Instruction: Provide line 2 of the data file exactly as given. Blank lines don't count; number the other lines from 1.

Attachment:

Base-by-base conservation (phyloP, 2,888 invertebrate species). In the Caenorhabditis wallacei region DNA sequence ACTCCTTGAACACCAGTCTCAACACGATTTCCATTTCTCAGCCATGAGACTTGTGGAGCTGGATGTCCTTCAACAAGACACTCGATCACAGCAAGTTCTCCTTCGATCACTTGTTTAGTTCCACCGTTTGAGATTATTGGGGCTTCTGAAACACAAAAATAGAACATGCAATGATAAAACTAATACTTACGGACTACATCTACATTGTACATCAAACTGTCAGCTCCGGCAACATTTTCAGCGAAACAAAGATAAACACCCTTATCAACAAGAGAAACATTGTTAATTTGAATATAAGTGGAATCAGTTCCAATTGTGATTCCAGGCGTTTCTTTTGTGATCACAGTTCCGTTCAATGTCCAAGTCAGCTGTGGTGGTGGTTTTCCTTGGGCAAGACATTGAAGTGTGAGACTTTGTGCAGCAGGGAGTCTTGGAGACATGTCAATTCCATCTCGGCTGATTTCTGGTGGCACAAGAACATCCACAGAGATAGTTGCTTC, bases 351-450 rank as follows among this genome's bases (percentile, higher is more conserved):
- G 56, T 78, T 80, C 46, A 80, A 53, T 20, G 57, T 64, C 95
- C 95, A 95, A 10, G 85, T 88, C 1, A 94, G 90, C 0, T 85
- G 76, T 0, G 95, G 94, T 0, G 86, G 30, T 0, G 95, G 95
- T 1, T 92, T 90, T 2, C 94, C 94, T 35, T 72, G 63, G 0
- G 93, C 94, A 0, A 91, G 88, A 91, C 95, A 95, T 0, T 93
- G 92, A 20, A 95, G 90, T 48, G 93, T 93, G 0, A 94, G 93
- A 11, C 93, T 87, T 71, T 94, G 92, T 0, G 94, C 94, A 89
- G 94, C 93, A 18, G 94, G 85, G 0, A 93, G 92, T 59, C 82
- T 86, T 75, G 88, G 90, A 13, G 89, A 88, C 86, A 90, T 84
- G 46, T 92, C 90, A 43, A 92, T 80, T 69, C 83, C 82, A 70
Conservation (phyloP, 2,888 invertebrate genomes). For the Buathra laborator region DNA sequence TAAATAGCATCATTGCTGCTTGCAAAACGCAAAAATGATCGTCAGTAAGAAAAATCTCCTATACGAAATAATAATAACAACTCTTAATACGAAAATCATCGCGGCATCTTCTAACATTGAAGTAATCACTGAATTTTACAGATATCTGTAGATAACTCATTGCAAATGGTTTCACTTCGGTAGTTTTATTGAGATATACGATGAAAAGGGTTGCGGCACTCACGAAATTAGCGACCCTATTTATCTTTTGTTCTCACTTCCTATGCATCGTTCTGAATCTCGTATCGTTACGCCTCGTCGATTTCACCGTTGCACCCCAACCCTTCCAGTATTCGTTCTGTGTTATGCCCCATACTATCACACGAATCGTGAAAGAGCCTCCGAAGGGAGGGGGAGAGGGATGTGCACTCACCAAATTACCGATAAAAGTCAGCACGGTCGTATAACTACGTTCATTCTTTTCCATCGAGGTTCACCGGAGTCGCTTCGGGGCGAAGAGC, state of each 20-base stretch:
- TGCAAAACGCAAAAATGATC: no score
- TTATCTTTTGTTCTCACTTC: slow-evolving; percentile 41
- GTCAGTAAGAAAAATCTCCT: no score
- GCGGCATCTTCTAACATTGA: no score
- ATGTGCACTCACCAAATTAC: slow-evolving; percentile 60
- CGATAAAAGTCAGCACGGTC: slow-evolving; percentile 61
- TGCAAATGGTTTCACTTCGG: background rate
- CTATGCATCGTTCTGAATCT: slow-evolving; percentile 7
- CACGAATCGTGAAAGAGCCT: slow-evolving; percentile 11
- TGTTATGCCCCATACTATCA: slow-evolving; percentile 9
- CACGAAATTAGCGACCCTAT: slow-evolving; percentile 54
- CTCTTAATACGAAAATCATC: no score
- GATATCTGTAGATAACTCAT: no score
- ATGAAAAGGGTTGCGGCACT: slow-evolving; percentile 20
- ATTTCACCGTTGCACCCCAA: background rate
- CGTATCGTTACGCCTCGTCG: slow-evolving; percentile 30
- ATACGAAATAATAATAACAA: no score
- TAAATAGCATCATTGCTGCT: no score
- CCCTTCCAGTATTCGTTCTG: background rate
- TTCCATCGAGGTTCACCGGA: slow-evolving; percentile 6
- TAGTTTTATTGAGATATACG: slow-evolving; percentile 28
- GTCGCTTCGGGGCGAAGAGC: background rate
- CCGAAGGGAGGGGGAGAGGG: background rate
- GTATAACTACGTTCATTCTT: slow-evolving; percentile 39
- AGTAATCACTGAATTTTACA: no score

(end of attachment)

- G 56, T 78, T 80, C 46, A 80, A 53, T 20, G 57, T 64, C 95